French flag with Lebanon overlay by Katy Jon Went

Imagine all the people Living life in peace…Paris, Beirut, Baghdad, Sharm

A Response to Paris, Beirut, Baghdad, Sharm…

…And countless other cities, countries, rural Nigerian towns, American schools, where people take it upon themselves to gun down others in the name of, well in the name of their hurts, offense, injuries, desires, greed, whatever. It’s not about Islam, or indeed any religion – each has been there with its own extremisms, the Crusades, the Inquisition, Biblical Judaism, even Buddhism and Hinduism, and Sikhism. As John Lennon sang – “Imagine … no religion”. But then there’s the Hitlers, Stalins, Maos and Polpots, of this world. Roman pagans trying to wipe out Christianity, Communist extremism. It is the extremism they have in common, not faith or race. Paris, Beirut, Baghdad, Sharm el Sheikh, or Ankara, a month ago, have also seen similar scales of atrocity, not just once, but some of them daily.

Imagine there’s no countries
It isn’t hard to do
Nothing to kill or die for
And no religion too
Imagine all the people
Living life in peace…

You may say I’m a dreamer
But I’m not the only one
I hope someday you’ll join us
And the world will be as one

#PrayForParis / #PrayForBeirut / #PrayFor…

France and Lebanon, Paris and Beirut, Peace
France and Lebanon, Paris and Beirut, Peace

…Or don’t pray at all. My thoughts are with ALL the victims of extremist ideologies (religious and non-religious ones). Whether you pray or don’t pray, do not use this as an opportunity to promote or condemn people of faith. As with Charlie Hebdo, Muslim policemen and security guards were among those trying to stop the terrorists. Nor is it the time to berate people for turning their Facebook profile pics French, although opportunities to easily do so in solidarity with Lebanon, Egypt, Syria, Turkey etc would be appreciated. I modified mine to include France and Lebanon, not either/or.

Reactionary responses will only lead to more radicalisation, terror, civilian deaths, in the wars of fanatical idealogues.

Now is not the time for shutting borders, scapegoating, retaliation – but, as with the reaction of Norway’s prime minister Jens Stoltenberg after the terror attack on Ut√łya Island by far right white  ‘Christian’ extremist Anders Breivik:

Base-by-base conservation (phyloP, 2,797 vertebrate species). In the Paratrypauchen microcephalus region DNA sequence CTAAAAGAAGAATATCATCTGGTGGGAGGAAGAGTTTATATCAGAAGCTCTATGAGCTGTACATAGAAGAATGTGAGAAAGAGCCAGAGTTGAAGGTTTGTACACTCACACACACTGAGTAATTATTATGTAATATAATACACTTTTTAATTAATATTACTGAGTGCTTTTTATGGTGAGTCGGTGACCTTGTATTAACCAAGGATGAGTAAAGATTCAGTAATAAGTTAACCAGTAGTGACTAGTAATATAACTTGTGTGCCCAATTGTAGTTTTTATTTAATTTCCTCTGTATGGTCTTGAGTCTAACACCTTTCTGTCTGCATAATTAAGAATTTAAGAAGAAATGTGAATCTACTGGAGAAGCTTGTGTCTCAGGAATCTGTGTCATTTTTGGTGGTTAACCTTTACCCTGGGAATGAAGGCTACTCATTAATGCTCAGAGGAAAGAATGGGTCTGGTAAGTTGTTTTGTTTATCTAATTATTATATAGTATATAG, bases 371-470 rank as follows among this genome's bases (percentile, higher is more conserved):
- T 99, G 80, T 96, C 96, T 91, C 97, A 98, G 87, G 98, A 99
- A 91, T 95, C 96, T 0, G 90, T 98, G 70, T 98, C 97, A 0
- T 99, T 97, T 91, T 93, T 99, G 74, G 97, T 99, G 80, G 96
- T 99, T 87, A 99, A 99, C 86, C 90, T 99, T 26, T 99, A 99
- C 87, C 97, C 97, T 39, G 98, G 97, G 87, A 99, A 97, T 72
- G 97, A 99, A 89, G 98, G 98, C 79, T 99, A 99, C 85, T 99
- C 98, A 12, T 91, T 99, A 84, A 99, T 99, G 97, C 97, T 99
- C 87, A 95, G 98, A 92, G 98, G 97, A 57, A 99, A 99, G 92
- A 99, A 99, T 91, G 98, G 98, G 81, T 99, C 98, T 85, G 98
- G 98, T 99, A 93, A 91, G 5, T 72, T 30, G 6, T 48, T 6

“Our response is more democracy, more openness, and more humanity…We will answer hatred with love.”

Brevik believed in a “monocultural Christian Europe” and was against “multiculturalism” and “Islamization”. Islamic State (ISIS/ISIL) believes in a monocultural Islamic empire. Its attacks in Beirut were against the wrong kind of Muslims – Shia. Elsewhere in Paris, it was against the hedonism of the infidel West. The justifications need not be consistent or rational, but they are forms of tribalism and monoculturalism, the fear and despising of that which is other. Nature and the world need diversity and multiculturalism to survive and thrive.

Now is the time to embrace refugees and migrants, not point out that just one or two of them out of the countless tens of thousands entering Europe may have been ISIS cells. Indeed, the 99.9% peaceful migrants, some Muslim, some Christian, some agnostic, were fleeing Islamic State or other state sanctioned terrors themselves. They too are victims. Innocent bystanders very often in the West’s continued interference in the Middle East, whether past or present. Nobody has clean hands.

At a No to Hate vigil in Norwich – a city that has its own dark past with the Blood Libel, killing and expelling its Jewish population – last month, I spoke and ended with the words of Martin Luther King:

“Returning hate for hate multiplies hate, adding deeper darkness to a night already devoid of stars. Darkness cannot drive out darkness; only light can do that. Hate cannot drive out hate, only love can do that.”

Whether John Lennon or Martin Luther King, I too am a dreamer and have a dream that one day we will all live as one, without hate, in an ideal world without the kind of idealism that kills your fellow human beings in the name of any belief – political, religious or nationalist.

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